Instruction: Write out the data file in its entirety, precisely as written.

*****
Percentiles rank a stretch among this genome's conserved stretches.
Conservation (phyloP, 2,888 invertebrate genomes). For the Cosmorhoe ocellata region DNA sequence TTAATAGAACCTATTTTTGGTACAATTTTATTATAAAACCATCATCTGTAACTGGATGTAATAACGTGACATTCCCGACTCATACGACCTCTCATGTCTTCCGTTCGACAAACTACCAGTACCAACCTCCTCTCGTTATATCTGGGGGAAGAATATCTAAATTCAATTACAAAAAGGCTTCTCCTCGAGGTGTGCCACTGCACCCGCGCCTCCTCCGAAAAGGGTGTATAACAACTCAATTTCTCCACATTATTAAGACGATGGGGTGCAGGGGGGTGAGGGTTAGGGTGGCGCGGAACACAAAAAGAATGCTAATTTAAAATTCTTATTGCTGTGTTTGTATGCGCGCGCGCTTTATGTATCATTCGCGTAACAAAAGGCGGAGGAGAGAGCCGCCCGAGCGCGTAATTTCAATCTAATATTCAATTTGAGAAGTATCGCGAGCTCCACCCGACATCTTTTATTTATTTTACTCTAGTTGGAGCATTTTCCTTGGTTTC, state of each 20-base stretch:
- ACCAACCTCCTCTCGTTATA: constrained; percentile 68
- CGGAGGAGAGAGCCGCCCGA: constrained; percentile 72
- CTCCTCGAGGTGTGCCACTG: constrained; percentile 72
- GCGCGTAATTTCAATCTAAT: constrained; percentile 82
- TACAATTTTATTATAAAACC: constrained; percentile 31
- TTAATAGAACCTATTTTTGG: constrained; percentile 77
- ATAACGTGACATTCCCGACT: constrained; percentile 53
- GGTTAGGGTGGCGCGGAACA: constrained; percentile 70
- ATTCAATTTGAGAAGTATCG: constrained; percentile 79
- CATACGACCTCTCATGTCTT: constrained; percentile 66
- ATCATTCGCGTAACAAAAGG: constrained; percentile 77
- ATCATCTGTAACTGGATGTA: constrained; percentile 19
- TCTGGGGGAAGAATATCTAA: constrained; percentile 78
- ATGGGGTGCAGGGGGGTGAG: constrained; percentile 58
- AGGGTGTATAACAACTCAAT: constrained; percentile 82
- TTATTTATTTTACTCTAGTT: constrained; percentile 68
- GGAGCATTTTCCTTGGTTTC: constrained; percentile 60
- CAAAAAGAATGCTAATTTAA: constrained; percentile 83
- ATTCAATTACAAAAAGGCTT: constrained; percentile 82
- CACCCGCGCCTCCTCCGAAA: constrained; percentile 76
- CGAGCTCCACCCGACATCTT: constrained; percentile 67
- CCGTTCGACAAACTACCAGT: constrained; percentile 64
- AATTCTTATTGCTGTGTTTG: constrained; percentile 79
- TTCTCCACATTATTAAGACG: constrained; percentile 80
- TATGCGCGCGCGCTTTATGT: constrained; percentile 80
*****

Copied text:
Percentiles rank a stretch among this genome's conserved stretches.
Conservation (phyloP, 2,888 invertebrate genomes). For the Cosmorhoe ocellata region DNA sequence TTAATAGAACCTATTTTTGGTACAATTTTATTATAAAACCATCATCTGTAACTGGATGTAATAACGTGACATTCCCGACTCATACGACCTCTCATGTCTTCCGTTCGACAAACTACCAGTACCAACCTCCTCTCGTTATATCTGGGGGAAGAATATCTAAATTCAATTACAAAAAGGCTTCTCCTCGAGGTGTGCCACTGCACCCGCGCCTCCTCCGAAAAGGGTGTATAACAACTCAATTTCTCCACATTATTAAGACGATGGGGTGCAGGGGGGTGAGGGTTAGGGTGGCGCGGAACACAAAAAGAATGCTAATTTAAAATTCTTATTGCTGTGTTTGTATGCGCGCGCGCTTTATGTATCATTCGCGTAACAAAAGGCGGAGGAGAGAGCCGCCCGAGCGCGTAATTTCAATCTAATATTCAATTTGAGAAGTATCGCGAGCTCCACCCGACATCTTTTATTTATTTTACTCTAGTTGGAGCATTTTCCTTGGTTTC, state of each 20-base stretch:
- ACCAACCTCCTCTCGTTATA: constrained; percentile 68
- CGGAGGAGAGAGCCGCCCGA: constrained; percentile 72
- CTCCTCGAGGTGTGCCACTG: constrained; percentile 72
- GCGCGTAATTTCAATCTAAT: constrained; percentile 82
- TACAATTTTATTATAAAACC: constrained; percentile 31
- TTAATAGAACCTATTTTTGG: constrained; percentile 77
- ATAACGTGACATTCCCGACT: constrained; percentile 53
- GGTTAGGGTGGCGCGGAACA: constrained; percentile 70
- ATTCAATTTGAGAAGTATCG: constrained; percentile 79
- CATACGACCTCTCATGTCTT: constrained; percentile 66
- ATCATTCGCGTAACAAAAGG: constrained; percentile 77
- ATCATCTGTAACTGGATGTA: constrained; percentile 19
- TCTGGGGGAAGAATATCTAA: constrained; percentile 78
- ATGGGGTGCAGGGGGGTGAG: constrained; percentile 58
- AGGGTGTATAACAACTCAAT: constrained; percentile 82
- TTATTTATTTTACTCTAGTT: constrained; percentile 68
- GGAGCATTTTCCTTGGTTTC: constrained; percentile 60
- CAAAAAGAATGCTAATTTAA: constrained; percentile 83
- ATTCAATTACAAAAAGGCTT: constrained; percentile 82
- CACCCGCGCCTCCTCCGAAA: constrained; percentile 76
- CGAGCTCCACCCGACATCTT: constrained; percentile 67
- CCGTTCGACAAACTACCAGT: constrained; percentile 64
- AATTCTTATTGCTGTGTTTG: constrained; percentile 79
- TTCTCCACATTATTAAGACG: constrained; percentile 80
- TATGCGCGCGCGCTTTATGT: constrained; percentile 80